Makar Sankranti is a Hindu harvest festival which falls on a fixed Gregorian date of January 14th every year with an exception of a few years when the festival is celebrated on January 15th; Makar Sankranti 2020 will be celebrated on 15th January 2020.
If you are living in the United States and are planning to experience the festivities of Makar Sankranthi this year, you must book your cheap last minute flights to India with Indian Eagle right now as there isn’t much time left for the festival day- January 15th 2020.
Other names for Makar Sankranthi
The popular Indian festival is celebrated country-wide and is known by different names according to the region: Lohiri in North India, Pedda Pandaga in the state of Andhra Pradesh, Poush songkranthi in the state of West Bengal, Sukarat in central India, Uttarayan in the state of Gujarat, Pongal in the state of Tamilnadu, and Magh Bihu in the northeastern state of Assam.
Significance of Makar Sankranthi
The harvest festival occurs in January every year when the Sun moves into the Zodiac sign of Makar (Capricon) and has a religious as well as a seasonal significance. The festival is dedicated to the Hindu deity of Surya (Sun God) and marks the end of the cold winter season and the beginning of the spring season with good harvests and lengthier days to spend.
What should be done on Mankar Sankranthi?
On the auspicious day of Makar Sankranthi, most Hindus try to invoke the blessings of the Sun God (Surya) by doing the following:
- Taking a dip in the holy waters of Ganges, Yamuna, Krishna, and Godavari
- Performing a Surya Namaskar or sun salutation early morning before starting the day
- Making offerings of cow’s milk in copper ware to the Sun God
- Preparing traditional Sankranthi dishes and sweets and distributing them to the neighbors. Sankranthi food staples include Til Ladoo, Halwa, Puran Poli, Makar Chaula, Payesh, Pinni, and Pongal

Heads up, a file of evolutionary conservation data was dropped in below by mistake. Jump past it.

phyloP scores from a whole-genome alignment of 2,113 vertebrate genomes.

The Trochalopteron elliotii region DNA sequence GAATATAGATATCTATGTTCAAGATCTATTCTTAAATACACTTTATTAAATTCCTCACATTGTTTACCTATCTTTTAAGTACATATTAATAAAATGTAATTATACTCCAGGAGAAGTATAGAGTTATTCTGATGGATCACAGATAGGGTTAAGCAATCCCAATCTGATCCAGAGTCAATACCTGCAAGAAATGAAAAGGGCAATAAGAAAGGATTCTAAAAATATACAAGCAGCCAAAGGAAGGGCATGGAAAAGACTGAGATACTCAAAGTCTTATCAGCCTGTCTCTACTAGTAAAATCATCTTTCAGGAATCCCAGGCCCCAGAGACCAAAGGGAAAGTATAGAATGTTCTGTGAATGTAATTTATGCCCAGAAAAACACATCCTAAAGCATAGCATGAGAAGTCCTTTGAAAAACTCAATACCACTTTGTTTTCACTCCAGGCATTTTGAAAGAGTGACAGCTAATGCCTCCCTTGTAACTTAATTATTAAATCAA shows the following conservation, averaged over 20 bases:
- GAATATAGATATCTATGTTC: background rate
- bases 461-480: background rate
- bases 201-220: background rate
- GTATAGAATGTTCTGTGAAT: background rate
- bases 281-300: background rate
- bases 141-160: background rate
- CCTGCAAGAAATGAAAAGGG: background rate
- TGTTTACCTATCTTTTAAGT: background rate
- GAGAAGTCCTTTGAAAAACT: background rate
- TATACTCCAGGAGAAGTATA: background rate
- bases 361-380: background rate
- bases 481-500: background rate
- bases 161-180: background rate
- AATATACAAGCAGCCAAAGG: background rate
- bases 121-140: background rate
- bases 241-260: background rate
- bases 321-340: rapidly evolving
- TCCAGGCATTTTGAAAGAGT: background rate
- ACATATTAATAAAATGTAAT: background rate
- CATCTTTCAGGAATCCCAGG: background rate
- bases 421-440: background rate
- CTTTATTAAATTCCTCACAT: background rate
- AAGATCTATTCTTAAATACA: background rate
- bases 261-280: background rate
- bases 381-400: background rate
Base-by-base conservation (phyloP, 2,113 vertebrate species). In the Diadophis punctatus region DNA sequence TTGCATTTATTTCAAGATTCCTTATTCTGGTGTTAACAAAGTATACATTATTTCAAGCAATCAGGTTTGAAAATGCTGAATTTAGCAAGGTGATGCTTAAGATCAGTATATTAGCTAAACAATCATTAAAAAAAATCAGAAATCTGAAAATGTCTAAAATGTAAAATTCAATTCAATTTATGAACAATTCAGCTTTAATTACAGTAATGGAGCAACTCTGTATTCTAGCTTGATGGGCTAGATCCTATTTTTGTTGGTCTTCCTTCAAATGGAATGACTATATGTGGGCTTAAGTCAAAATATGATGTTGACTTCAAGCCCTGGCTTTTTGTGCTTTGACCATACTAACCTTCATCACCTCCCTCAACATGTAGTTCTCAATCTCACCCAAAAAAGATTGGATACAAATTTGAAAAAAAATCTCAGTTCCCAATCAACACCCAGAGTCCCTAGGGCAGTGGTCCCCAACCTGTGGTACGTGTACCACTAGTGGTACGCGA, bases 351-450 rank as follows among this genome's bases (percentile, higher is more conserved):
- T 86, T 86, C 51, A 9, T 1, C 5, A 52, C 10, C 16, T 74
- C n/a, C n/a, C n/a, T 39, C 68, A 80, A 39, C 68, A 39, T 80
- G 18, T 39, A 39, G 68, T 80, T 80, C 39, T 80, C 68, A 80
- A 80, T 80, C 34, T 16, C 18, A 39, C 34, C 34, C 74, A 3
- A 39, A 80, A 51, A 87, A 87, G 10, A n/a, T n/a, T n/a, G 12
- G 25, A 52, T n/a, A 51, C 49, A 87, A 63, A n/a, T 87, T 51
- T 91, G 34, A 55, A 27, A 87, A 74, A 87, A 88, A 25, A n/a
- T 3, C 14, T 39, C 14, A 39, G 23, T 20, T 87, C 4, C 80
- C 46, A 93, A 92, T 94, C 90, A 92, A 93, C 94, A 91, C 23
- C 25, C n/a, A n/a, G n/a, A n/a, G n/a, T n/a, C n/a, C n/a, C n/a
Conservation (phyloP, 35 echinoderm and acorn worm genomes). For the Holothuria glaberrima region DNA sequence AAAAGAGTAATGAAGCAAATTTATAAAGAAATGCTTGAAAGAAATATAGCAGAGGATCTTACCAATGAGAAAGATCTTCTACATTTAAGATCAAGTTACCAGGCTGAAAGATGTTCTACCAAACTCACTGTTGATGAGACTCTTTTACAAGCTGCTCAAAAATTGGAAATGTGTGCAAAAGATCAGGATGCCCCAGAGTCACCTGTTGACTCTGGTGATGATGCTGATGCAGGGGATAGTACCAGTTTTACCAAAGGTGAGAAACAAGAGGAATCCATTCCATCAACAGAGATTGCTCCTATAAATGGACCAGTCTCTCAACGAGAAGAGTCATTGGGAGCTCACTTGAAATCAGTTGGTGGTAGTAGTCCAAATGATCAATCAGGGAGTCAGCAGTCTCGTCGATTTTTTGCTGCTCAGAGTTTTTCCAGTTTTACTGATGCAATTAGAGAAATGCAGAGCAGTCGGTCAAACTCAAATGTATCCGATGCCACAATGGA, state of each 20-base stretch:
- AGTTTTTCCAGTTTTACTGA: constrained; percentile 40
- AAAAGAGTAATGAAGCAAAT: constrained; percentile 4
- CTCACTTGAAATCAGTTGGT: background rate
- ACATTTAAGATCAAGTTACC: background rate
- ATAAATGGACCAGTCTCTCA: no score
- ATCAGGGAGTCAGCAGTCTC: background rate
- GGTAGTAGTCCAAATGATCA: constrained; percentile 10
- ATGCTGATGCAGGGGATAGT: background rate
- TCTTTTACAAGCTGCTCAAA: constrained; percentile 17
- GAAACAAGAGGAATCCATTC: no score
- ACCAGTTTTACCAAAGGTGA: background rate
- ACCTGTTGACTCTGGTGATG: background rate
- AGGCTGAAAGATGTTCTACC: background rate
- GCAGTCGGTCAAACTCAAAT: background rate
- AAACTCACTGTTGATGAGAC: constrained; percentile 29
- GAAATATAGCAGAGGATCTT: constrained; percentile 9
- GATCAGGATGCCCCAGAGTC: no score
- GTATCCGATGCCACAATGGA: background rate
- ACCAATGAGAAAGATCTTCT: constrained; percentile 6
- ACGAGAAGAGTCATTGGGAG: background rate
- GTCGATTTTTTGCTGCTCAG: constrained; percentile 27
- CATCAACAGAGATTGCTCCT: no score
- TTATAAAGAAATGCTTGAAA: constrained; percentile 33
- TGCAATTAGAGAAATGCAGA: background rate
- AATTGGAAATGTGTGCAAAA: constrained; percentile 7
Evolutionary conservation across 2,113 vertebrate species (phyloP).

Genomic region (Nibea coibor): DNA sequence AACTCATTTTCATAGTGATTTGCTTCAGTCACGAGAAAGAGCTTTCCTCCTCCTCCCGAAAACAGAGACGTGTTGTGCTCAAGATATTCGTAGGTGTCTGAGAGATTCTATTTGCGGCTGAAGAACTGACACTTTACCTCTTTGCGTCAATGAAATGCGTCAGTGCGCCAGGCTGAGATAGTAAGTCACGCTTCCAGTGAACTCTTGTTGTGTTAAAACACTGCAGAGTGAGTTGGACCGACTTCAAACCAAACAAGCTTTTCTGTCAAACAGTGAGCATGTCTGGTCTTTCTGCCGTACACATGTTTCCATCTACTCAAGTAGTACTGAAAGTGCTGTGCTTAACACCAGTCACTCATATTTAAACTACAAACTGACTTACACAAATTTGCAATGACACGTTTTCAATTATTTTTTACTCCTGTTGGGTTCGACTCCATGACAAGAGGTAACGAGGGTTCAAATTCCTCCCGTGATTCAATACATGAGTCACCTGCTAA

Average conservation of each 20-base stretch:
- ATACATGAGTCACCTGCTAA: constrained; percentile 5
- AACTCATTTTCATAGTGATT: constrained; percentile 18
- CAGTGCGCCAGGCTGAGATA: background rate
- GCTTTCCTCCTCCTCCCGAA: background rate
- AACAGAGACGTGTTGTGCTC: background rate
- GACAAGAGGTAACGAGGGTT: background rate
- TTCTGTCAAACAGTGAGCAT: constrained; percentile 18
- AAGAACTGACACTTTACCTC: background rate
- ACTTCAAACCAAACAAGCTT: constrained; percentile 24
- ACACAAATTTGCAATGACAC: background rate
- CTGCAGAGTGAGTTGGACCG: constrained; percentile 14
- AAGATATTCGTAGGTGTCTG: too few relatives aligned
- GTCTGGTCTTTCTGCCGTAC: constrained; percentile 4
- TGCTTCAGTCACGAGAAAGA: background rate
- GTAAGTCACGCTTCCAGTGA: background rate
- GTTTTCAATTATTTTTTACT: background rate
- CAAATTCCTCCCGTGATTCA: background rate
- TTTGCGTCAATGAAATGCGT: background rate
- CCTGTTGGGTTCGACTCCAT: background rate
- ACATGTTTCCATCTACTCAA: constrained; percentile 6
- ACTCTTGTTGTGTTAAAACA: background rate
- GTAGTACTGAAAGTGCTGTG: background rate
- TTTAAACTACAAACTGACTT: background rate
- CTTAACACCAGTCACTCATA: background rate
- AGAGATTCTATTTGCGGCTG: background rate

Interesting Legend surrounding Makar Sankranthi
Legend has it that the Sun God and his son Shani never had good relations of father and son and on the auspicious day of Makar Sankranthi, Sun God visits the abode of his son to forgive him. For this reason, this day is also seen by Hindus as a day for forgiving people and forgetting about all the past battles with friends.
How Sankranthi is celebrated across the diverse Indian regions?
The festivities of Makar Sankranthi also vary with the regions where they are celebrated just as they are known differently across the regions.
Sankranthi in Gujarat:
In the state of Gujarat where the festival is known as Uttarayan, the denizens of the state, both young and old fly kites under the blazing sun to mark the festivities of Makar Sankranthi. The popular belief here is the exposure to the hot sun while flying kites on the auspicious day is going to burn the germs and detoxify the bodies.
Sankranthi in Uttar Pradesh and Odisha:
In some states like Uttar Pradesh and Odisha melas or fairs are an integral part of Makar Sankranthi. The most famous of the fairs are the Kumbh Mela and the Gangasagar Mela.
Sankranthi in Andhra Pradesh, Telangana, Karnataka and Maharashtra:
In some Indian states like Andhra Pradesh, Telangana, Karnataka, and Maharashtra the festival lasts for three days: Bhoghi, Sankranthi, and Kanuma.
Bhoghi is celebrated just one day before the main festival of Sankranthi and people perform rituals of Bhoghi Mantalu (Bhoghi bonfires) to burn the old agricultural wastes and household articles that aren’t of any use while singing and rejoicing for the coming of the new harvest season.
The three day celebrations culminate with Kanuma on the third day after the main festival of Makar Sankranthi on the second day. Kanuma is the festival of cattle and people worship cattle on this day for reaping good harvests in the months to come.